This is a wonderful evaluation board cooperatively designed by danjuliodesigns and SparkFun. The Heart Rate Monitor Interface (HRMI) is an intelligent peripheral device that converts the ECG signal from the Polar Heart Rate Monitor (HRM) into easy-to-use heart rate data. It implements a sophisticated algorithm for computing an average heart rate even with noisy or intermittent data from the transmitter.
Note: This product is a collaboration with Dan Julio. A portion of each sales goes back to them for product support and continued development.
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To test the Polar Heart Rate Monitor with a computer’s serial terminal, you would just follow the instructions listed in the manual . By following the instructions on page 13 http://danjuliodesigns.com/sparkfun/hrmi_assets/hrmi.pdf of the manual under the section “Quick Test with Host Computer,” I was able to send and receive data between the Polar Heart Rate and my computer’s serial terminal (with the settings 9600, 8-none-1-none and turning on the local echo). The green status LED was on when connecting to the sensor. There should already be a solder jumper on SJ1. The board’s Rx and Tx LEDs blinked momentarily when connected just like a normal FTDI IC.
By typing “G1” and providing a carriage return (hit the enter button on your keyboard), I was able to see a response on the serial terminal. This is the command for getting heart rate data as stated on page 23 of the manual. The output from the known good in tech support is similar to this:
3 118 0 0 0
The value is not always the same.
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In addition to working on humans, the Polar T31 transmitter can be strapped to a cow. We hung this interface on a steel bar about 2 feet from the cow with the transmitter, and it picked up the signal just fine (after we slathered some electrolytic gel on the transmitter). The data was collected by a simple serial program running on Ubuntu which sent a “G” command about once a second. If this pickup can work in a barn, it can pretty much work anywhere.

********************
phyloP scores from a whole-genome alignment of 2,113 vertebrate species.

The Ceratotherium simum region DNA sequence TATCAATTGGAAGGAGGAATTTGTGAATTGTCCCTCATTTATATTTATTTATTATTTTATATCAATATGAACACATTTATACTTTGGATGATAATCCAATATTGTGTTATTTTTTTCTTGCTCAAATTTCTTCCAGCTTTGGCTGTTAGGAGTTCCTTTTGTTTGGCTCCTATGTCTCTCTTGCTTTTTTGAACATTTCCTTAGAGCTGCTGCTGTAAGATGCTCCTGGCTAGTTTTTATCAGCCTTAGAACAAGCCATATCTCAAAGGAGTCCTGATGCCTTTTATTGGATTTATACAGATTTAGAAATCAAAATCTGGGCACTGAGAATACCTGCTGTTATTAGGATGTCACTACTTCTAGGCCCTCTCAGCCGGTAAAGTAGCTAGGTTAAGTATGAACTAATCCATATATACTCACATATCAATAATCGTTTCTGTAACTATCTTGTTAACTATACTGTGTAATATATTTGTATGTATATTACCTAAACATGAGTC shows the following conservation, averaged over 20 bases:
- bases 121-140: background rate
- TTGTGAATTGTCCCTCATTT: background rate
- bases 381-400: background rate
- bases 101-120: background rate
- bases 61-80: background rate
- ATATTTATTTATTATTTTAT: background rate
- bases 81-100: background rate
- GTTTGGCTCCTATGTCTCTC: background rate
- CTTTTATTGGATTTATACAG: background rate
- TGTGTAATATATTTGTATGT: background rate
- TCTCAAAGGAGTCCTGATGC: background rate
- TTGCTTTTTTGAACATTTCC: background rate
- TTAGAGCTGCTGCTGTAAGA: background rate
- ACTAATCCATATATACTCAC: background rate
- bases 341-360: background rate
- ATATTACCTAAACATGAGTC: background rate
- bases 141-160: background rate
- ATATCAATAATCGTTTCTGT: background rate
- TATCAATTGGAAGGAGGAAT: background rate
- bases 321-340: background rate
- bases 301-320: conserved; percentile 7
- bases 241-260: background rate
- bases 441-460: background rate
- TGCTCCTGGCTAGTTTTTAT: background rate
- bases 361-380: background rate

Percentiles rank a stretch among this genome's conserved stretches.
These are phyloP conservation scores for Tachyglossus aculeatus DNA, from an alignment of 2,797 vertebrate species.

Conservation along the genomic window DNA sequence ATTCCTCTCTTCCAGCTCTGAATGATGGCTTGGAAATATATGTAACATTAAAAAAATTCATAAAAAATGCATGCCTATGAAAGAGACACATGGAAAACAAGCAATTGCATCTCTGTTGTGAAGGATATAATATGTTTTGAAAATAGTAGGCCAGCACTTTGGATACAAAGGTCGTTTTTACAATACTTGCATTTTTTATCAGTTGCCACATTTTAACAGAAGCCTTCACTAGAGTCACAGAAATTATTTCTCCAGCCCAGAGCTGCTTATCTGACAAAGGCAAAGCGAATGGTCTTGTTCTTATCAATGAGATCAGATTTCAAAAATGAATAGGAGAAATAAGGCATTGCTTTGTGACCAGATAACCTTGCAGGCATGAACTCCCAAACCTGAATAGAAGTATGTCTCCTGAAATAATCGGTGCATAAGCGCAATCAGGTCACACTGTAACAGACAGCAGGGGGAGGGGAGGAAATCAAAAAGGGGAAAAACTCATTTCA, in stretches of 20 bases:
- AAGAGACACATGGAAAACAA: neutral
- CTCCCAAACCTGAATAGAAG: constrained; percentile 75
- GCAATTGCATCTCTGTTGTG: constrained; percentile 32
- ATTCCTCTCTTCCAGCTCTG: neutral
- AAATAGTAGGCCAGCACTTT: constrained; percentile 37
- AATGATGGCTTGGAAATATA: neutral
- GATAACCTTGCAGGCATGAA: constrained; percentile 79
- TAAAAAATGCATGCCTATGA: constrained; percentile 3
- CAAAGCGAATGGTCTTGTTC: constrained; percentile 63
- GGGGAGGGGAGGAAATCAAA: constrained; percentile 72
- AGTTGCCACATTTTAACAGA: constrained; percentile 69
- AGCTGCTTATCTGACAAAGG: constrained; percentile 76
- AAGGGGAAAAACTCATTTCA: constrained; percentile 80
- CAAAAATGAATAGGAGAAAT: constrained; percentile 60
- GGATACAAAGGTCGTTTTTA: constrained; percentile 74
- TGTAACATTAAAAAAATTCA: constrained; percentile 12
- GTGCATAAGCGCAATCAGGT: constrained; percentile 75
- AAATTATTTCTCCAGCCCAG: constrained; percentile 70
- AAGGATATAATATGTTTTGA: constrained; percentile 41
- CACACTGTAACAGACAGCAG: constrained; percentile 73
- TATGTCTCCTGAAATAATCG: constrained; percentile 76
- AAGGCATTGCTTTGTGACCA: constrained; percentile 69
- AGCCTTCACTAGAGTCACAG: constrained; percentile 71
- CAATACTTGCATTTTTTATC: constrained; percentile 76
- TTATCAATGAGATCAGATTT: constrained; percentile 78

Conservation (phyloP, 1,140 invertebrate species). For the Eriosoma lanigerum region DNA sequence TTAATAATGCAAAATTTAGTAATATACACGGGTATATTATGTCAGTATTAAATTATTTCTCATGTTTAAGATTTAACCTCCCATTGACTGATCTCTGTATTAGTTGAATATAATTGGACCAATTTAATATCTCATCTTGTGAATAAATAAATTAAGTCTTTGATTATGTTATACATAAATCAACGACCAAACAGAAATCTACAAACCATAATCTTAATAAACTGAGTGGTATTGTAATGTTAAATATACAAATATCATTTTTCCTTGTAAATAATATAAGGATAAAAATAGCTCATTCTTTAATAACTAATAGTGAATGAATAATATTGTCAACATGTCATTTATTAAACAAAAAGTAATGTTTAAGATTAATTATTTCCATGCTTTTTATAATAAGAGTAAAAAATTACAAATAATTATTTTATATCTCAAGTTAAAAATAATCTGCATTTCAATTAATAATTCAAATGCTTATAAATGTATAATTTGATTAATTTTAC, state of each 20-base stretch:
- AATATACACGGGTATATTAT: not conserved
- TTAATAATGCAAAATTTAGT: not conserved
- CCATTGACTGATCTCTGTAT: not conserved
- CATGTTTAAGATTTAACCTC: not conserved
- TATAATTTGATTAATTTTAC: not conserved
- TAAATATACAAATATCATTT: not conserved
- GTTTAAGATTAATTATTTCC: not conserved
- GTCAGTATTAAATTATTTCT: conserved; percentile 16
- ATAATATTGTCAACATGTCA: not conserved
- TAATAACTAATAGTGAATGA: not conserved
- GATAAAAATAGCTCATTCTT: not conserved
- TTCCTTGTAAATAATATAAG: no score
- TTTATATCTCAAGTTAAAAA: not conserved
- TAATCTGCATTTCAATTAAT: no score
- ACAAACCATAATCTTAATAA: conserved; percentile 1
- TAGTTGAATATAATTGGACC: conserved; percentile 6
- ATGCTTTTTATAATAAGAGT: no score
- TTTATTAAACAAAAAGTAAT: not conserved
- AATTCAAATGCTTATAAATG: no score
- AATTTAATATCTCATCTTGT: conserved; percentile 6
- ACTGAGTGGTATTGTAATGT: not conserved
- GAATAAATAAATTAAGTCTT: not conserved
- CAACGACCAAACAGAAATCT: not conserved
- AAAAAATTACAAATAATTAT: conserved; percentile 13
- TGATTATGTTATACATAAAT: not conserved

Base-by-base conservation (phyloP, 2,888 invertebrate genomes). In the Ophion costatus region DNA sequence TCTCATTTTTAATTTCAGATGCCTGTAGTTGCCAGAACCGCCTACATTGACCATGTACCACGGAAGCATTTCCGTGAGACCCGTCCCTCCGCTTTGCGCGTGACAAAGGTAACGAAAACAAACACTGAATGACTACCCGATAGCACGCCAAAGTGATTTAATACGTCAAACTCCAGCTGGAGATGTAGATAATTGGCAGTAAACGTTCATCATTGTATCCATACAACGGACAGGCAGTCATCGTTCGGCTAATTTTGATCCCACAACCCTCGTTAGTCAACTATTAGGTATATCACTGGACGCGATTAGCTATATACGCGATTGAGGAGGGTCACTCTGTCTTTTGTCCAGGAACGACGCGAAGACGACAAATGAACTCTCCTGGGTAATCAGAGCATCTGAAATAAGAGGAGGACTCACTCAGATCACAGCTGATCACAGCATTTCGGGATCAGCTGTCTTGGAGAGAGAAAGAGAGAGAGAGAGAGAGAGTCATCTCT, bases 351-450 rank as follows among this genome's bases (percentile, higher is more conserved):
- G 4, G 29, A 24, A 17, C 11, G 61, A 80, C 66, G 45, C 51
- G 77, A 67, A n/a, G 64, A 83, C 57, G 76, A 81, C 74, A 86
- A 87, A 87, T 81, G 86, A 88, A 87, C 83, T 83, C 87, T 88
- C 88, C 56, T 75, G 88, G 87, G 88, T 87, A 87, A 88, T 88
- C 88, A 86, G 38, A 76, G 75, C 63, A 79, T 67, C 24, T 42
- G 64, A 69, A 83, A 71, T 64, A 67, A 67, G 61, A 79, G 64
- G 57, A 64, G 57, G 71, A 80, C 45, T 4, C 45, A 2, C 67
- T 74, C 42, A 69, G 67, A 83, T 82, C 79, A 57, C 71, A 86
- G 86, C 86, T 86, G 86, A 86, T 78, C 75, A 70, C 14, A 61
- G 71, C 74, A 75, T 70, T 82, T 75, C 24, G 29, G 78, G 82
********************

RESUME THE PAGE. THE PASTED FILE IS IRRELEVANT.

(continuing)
I used this device to get my heart rate to be displayed on two neopixle strips on my bicycle. The device was easy to use and I was up and running in a mater of minutes. The orientation of the device to the chest strap is important to get a robust signal. All my buddies got a kick out of this.
Easy installation. Plug in a usb cable (install FTDI Virtual COM Port Driver (VCP)), open serial terminal, type G1<enter> and you get the latest heart rate.
Remove solder jumper on SJ1, add solder jumper on OP0 and you can communicate via I2C (address 127 by default)
Only glitch I can replicate every time is by moving the sender out of range from the receiver. The values go berserk after that until I do a power recycle.
I attached the HRM to a Chromebook (Linux Mint 18 Cinnamon 64-bit) through the USB port. I observed the system log to get the device name (/dev/ttyUSB0) and used minicom 2.7 to verify that I send commands to the HRM and get data back from the HRM. I wrote Python code to periodically query the HRM and log the heart rate data and then tested it during an hour-long session on a treadmill. It worked great and the data was similar to the HR data shown on the treadmill. The whole experience took about three hours get to HR data. Next step is to optimize the code, add features to the code and understand the HR algorithm better. It was a challenging exercise and a good project for a beginner like me!